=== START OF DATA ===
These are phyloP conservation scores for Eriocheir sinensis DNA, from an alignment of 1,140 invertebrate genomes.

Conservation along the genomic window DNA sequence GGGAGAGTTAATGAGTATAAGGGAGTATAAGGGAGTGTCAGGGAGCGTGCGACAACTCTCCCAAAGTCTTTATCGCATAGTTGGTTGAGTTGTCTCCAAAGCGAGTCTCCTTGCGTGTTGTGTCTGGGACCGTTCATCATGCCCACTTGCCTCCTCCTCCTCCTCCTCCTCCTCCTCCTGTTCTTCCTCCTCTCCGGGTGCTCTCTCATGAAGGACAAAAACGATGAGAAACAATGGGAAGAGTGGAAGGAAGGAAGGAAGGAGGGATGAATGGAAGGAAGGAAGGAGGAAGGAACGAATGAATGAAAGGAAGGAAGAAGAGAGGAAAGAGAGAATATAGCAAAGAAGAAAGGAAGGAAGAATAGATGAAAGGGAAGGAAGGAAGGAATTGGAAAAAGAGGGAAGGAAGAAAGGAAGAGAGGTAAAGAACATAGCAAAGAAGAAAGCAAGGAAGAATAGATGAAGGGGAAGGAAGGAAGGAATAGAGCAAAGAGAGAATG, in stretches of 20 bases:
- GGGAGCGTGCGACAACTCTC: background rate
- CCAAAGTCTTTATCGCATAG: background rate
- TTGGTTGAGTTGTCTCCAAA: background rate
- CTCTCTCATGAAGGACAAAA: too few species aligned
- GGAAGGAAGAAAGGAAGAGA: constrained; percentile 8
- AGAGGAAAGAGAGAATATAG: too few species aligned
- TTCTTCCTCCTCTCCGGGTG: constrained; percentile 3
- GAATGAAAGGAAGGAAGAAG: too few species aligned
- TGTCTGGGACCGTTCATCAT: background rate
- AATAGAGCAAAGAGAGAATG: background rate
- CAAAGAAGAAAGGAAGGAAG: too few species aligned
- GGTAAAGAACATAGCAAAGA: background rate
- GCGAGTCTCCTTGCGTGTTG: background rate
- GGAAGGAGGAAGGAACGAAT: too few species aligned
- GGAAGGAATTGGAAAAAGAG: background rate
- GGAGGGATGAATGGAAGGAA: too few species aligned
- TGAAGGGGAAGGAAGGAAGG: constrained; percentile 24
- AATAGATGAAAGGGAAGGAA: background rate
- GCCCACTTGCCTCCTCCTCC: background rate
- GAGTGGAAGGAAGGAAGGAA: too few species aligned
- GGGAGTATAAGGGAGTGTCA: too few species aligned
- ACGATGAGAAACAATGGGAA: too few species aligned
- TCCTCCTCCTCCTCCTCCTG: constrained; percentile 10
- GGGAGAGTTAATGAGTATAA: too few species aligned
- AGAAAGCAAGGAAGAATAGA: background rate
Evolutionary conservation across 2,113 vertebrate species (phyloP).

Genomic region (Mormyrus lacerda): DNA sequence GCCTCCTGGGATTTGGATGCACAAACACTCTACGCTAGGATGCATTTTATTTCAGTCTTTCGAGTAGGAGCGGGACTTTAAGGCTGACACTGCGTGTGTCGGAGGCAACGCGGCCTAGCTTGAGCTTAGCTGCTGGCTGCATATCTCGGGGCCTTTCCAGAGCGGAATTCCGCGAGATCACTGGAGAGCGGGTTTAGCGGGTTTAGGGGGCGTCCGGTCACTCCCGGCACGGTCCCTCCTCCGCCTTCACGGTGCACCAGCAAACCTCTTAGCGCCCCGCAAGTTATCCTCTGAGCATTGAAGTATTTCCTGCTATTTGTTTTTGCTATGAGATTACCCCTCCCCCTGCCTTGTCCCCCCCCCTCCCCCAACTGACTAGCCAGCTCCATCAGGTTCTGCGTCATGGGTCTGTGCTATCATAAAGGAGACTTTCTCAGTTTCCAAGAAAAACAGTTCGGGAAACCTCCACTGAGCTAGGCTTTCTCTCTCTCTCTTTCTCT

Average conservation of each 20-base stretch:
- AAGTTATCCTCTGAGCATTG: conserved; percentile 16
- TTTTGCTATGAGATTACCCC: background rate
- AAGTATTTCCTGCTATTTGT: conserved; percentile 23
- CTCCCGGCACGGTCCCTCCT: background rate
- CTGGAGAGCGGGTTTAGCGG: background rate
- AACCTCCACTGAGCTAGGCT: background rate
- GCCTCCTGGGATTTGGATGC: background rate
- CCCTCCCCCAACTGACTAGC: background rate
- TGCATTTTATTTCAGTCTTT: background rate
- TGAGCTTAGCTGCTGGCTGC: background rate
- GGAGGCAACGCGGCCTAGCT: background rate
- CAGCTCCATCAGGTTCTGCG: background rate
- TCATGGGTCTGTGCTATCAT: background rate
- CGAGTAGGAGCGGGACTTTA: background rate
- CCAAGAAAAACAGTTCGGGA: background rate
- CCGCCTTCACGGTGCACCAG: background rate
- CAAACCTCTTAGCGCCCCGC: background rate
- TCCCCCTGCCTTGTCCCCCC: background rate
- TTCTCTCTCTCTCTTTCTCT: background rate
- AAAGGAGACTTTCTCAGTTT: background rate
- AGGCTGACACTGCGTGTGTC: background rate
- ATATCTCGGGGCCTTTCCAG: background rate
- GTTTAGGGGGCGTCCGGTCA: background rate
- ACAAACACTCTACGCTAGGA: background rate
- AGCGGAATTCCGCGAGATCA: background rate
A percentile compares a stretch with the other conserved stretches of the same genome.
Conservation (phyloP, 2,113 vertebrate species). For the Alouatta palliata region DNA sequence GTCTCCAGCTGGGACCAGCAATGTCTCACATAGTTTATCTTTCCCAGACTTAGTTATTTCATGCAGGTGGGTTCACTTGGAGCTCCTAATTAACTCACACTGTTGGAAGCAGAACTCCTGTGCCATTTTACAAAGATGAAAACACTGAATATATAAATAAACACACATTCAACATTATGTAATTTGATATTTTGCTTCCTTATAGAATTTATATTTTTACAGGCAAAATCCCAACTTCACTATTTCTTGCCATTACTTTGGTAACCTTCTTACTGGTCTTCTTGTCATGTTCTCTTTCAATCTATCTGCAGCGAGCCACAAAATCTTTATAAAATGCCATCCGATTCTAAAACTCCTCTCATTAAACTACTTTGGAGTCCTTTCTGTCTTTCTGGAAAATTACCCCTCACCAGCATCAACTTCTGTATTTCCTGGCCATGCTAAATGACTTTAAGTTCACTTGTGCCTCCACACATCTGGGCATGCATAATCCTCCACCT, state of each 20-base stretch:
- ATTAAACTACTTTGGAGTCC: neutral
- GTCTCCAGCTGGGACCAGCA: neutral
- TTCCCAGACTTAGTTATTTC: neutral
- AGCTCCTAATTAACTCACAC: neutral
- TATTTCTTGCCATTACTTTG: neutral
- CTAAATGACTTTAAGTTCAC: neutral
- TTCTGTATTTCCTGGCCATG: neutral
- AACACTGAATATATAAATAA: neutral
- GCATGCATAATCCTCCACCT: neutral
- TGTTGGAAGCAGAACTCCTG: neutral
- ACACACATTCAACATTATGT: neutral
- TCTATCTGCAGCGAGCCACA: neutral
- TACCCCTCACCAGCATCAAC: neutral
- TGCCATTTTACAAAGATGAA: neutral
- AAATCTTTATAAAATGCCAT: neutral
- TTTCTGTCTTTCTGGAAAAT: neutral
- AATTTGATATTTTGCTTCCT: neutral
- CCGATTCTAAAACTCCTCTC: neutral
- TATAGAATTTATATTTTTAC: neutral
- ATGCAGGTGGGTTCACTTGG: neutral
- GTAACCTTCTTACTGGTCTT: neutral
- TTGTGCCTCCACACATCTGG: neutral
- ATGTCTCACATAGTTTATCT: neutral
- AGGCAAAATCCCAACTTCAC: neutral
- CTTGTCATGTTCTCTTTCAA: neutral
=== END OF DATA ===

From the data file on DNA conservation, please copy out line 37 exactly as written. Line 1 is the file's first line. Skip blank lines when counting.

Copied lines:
- GCCTCCTGGGATTTGGATGC: background rate